stomach. The patient recovered after surgery to remove the damaged tissue (Haj et al., 1980).
Labeled FC-11 administered to four healthy males by inhalation of a single breath held for 5 s was eliminated from the body rapidly. Results in humans appeared to parallel those in rats in more detailed studies (Williams et al., 1974). The investigators found rapid transfer of FC-11 to blood followed by distribution to fat, from which release was slow. Mergner et al. (1975) exposed a male and a female volunteer to radiolabeled FC-11 at 1,000 ppm for 7–17 min. Recovery of administered radioactivity in exhaled air was essentially complete (99% and 79%). Errors in collection of rapidly eliminated gases account for the differences from 100%. Only a very small fraction of the administered radioactivity (less than 0.2%) was exhaled as 14CO2 or excreted as nonvolatile urinary activity. The impurities in FC-11—namely, chloroform and carbon tetrachloride—known to be metabolized could account for all the radioactivity found in urine and exhaled CO2 after exposure to FC-11.
Cardiac effects have been studied in healthy subjects and patients with bronchopulmonary disease. None of the subjects exhibited cardiotoxic effects (Fabel et al., 1972).
Human volunteers were exposed to FC-113 (similar to FC-11) at 500 or 1,000 ppm for 6 h/d, 5 d/wk during a 2-wk period. No adverse changes were seen in performance of complex mental tasks, clinical status, or results of biochemical tests. Breath analysis did not reveal a significant buildup of FC-113 (Reinhardt et al., 1971).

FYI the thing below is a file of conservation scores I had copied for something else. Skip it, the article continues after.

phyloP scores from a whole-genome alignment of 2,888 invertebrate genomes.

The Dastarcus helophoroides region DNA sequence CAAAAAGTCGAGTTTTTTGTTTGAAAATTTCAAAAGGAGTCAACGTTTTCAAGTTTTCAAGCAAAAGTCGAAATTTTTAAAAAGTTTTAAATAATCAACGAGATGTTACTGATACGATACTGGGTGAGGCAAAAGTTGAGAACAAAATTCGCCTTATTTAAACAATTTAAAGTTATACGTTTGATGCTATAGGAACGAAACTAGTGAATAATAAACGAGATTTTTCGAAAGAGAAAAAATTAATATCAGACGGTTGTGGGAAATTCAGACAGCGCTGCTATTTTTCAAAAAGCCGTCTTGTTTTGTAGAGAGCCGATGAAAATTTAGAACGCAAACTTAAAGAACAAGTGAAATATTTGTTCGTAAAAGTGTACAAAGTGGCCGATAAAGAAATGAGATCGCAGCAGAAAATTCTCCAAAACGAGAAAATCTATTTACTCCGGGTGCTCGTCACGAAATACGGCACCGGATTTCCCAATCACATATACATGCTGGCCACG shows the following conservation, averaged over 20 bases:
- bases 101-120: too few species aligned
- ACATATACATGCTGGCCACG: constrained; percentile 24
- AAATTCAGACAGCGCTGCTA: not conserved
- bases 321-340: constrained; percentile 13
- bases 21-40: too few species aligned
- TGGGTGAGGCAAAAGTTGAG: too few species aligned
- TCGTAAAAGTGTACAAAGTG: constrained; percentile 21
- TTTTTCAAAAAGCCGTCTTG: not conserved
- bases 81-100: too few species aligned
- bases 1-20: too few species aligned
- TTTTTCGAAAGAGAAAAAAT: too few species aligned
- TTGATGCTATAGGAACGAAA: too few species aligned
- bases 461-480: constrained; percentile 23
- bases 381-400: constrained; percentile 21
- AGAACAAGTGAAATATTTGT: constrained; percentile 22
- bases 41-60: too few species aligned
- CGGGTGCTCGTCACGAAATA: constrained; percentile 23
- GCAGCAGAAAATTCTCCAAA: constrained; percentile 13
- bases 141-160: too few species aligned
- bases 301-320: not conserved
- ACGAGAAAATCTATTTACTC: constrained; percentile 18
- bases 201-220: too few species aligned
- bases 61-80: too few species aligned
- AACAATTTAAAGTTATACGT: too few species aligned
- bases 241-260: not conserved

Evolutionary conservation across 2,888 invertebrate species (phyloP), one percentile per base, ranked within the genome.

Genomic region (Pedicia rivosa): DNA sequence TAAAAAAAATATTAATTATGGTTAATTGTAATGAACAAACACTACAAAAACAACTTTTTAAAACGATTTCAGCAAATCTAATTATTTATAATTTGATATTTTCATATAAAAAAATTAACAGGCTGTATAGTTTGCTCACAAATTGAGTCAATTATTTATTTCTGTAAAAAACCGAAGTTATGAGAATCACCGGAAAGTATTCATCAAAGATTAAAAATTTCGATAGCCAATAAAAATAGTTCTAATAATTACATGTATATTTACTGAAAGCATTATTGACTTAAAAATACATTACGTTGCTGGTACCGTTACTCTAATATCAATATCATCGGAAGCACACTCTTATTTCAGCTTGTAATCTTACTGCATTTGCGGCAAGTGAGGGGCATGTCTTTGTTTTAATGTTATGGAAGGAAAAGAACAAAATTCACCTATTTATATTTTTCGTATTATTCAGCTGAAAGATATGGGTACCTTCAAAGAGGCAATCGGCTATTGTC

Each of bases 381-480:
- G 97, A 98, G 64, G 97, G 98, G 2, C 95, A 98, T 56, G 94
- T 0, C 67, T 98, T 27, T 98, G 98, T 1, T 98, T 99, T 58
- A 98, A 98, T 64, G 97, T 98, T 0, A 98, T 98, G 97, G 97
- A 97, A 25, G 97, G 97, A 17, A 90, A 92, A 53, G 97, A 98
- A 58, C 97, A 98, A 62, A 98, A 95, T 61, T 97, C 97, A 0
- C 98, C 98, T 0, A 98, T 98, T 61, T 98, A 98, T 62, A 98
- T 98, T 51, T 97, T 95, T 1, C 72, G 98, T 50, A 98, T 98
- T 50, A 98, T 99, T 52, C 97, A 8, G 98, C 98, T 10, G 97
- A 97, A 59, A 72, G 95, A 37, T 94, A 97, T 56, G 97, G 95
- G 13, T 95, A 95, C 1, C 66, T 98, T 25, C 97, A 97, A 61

FC-11 has not shown appreciable oral toxicity in rats and dogs in either acute or chronic studies (Haskell Laboratory, 1970; NCI, 1978). The chronic investigations include 1-mo, 90-d, and 2-yr studies. FC-11 was tested on the intact skin of mice. It was well tolerated by the skin, but retarded the recovery of wounds and burns and regrowth of hair (Quevauviller, 1960; Quevauviller et al., 1963). Dermal application of FC-11 to rabbit skin did not produce any lesions (Scholz, 1962). Transient conjunctival irritation was observed after application of FC-11 solution to the rabbit eye. No irreversible eye damage was seen (Haskell Laboratory, 1970; Kudo et al., 1971).
The LC50 of FC-11 for rats in a 4-h exposure is 26,200 ppm (Haskell Laboratory, 1970). A 30-min exposure of rats at 50,000 ppm caused no signs of intoxication. Similar exposure at higher concentrations caused clinical signs of central nervous system depression. Concentrations of 100,000 ppm or more were fatal after less than 30 min (Lester and Greenberg, 1950). Acute exposure of other species of laboratory animals produced similar effects (Caujolle, 1964; Haskell Laboratory, 1970; Nuckolls, 1933; Scholz, 1962).
Rats, guinea pigs, monkeys, and dogs were continuously (24 h/d) exposed to FC-11 at approximately 1,000 ppm for 90 d. One monkey died on day 78, but its death was not definitely linked to exposure to FC-11. No other animals were affected. No compound-related pathologic changes were observed. Another group of animals was